Market economies honor balance and equilibrium as embodied in market-clearing prices. That the market-clearing price is the result of a highly unstable process of adversarial competition is not something the neo-classical economists are ready to address or admit. The instability of the market-clearing price mechanism comes from the fact that the losing adversary in the competitive process is typically eliminated. Once the losing adversary is eliminated, the logic of the competitive marketplace -- that there will be many players competing myopically against each other over price -- breaks down and the price mechanism begins to fail.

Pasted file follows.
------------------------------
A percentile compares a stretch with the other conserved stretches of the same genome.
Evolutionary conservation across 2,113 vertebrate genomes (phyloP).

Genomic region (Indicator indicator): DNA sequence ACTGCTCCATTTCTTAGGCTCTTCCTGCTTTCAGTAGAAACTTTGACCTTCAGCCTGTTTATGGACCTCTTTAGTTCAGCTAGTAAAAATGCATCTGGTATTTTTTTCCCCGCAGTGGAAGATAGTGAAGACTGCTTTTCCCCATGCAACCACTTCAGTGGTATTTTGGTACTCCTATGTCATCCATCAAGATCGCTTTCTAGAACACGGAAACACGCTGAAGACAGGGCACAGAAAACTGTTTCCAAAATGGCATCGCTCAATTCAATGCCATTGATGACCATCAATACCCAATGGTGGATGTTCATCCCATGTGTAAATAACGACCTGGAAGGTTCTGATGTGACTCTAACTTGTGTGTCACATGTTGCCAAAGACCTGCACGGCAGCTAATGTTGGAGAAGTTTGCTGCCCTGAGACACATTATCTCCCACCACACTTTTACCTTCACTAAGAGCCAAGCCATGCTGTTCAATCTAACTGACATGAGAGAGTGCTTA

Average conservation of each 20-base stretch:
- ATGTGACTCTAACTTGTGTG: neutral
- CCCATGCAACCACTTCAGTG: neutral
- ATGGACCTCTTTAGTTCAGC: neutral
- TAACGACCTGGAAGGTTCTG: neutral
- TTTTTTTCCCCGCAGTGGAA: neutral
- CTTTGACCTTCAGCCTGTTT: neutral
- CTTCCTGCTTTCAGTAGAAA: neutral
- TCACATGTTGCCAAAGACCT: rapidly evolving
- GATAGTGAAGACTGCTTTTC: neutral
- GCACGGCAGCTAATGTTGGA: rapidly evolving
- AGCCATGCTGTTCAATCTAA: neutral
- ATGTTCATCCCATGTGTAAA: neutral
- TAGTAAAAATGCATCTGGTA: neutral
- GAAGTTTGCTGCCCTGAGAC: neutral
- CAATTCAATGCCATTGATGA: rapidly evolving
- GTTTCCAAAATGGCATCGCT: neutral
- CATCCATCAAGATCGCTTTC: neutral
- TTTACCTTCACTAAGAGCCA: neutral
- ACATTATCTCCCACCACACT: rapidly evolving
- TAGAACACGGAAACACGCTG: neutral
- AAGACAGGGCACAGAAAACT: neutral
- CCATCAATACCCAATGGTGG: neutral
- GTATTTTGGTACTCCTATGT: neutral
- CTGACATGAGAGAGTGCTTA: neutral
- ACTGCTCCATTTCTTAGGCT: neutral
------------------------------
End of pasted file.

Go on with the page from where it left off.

The deeper flaw in the system is the problem that triumph in the marketplace and the elimination of one's competition is seen by the world as a good thing when, in fact, it likely injures the victor more than the vanquished. The arena where a marketplace has wiped out the adversarial life-forms is what we call big business. China is a political/economic order that is more congenial to the interests of big business than America. There's a new struggle coming. It's not between capitalism and communism but between big business and small business. The battle between Jefferson and Hamilton has gone global, and it has just begun.